UK universities place trigger warnings on more than 1,000 texts amid fears the content is ‘challenging’
The warnings have been placed on books written by authors such as William Shakespeare and Charles Dickens
UK universities have placed trigger warnings on more than 1,000 texts amid fears their content is “challenging”.
A total of 10 institutions have either removed or made books optional.
The warnings have been placed on books written by authors such as William Shakespeare and Charles Dickens.
While the work of Geoffrey Chaucer, Jane Austen, Charlotte Bronte and Agatha Christie has also been affected.
The Underground Railroad had been permanently scrapped by an Essex University reading list because of its “graphic description of violence and abuse of slavery”, according to an investigation by The Times.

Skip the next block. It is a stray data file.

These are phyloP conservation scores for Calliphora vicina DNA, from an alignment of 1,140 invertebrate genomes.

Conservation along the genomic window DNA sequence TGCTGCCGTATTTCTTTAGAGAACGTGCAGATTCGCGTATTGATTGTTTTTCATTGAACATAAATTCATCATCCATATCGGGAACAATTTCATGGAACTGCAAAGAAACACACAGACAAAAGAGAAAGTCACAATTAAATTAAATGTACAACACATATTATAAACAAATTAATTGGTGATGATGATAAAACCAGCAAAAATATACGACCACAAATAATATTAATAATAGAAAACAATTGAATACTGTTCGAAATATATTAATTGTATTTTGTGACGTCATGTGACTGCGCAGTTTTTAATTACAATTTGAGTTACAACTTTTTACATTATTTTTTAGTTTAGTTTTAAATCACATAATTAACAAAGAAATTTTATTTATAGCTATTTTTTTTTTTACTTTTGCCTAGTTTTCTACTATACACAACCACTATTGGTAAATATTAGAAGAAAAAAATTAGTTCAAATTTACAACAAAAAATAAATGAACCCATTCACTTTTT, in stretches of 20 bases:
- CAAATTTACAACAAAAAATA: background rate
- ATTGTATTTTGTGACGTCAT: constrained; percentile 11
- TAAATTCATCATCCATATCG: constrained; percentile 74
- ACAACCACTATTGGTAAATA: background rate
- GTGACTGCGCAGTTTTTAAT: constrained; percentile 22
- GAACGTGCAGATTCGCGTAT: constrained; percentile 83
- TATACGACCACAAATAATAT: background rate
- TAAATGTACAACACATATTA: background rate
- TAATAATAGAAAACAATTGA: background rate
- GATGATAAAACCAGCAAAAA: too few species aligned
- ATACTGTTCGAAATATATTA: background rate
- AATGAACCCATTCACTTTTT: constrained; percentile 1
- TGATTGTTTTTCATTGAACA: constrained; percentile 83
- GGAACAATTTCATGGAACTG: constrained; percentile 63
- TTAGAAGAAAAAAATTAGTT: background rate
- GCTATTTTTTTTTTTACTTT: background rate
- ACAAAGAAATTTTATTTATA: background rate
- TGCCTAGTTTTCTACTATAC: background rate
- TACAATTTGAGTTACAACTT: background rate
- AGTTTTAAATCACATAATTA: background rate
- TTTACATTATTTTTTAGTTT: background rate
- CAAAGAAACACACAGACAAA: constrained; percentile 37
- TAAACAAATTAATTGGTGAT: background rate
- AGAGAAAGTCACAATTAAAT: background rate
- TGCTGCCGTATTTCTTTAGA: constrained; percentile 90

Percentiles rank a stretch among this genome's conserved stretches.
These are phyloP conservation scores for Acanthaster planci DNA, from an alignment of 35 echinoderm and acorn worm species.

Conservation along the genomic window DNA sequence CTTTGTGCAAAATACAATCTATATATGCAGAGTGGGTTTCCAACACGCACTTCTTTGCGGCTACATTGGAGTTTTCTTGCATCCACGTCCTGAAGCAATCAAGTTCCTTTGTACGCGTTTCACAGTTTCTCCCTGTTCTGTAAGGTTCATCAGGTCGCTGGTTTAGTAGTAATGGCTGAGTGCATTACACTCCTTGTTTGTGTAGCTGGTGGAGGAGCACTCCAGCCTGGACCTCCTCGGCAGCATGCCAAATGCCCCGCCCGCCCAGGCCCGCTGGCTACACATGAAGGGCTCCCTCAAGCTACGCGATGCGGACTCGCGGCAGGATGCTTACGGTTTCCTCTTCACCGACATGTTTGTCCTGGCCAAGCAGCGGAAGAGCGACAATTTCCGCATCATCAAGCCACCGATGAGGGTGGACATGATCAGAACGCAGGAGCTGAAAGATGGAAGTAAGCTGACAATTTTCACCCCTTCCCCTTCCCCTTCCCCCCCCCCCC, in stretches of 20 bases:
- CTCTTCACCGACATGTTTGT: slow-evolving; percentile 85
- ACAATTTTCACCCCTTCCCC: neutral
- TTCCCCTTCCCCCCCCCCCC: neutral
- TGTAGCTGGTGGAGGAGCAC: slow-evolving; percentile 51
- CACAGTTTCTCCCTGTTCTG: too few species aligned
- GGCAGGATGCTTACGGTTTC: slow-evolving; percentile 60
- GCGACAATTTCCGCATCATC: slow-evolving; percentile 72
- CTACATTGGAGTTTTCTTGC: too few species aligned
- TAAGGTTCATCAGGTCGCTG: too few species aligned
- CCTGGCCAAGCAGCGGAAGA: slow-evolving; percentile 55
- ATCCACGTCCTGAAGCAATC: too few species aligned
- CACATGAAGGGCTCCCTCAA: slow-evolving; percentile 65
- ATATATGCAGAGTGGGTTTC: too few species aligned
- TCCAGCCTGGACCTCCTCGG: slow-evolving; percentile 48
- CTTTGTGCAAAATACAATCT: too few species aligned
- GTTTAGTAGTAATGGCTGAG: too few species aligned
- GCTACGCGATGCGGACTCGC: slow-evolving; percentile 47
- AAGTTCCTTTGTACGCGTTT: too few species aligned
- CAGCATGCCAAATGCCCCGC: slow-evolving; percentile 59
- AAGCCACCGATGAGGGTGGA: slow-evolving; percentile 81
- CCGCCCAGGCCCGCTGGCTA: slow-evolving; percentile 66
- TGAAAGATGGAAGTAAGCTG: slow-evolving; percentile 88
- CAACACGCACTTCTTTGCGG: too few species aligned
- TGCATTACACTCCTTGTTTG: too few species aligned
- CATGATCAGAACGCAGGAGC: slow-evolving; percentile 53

But a spokesperson said that the book is still available In the library and remained an option for future reading lists.
While the University of Sussex has permanently withdrawn Miss Julie from an undergraduate literature module after concerns were raised about the book’s suicide references.
Students had questioned the book, complaining about the potential “psychological” and “emotional effects” of it.
Warwick, Exeter and Glasgow Universities, who are part of the prestigious Russell Group have also made certain texts optional.
The investigation found a total of 1,081 examples of trigger warnings across undergraduate courses across the UK.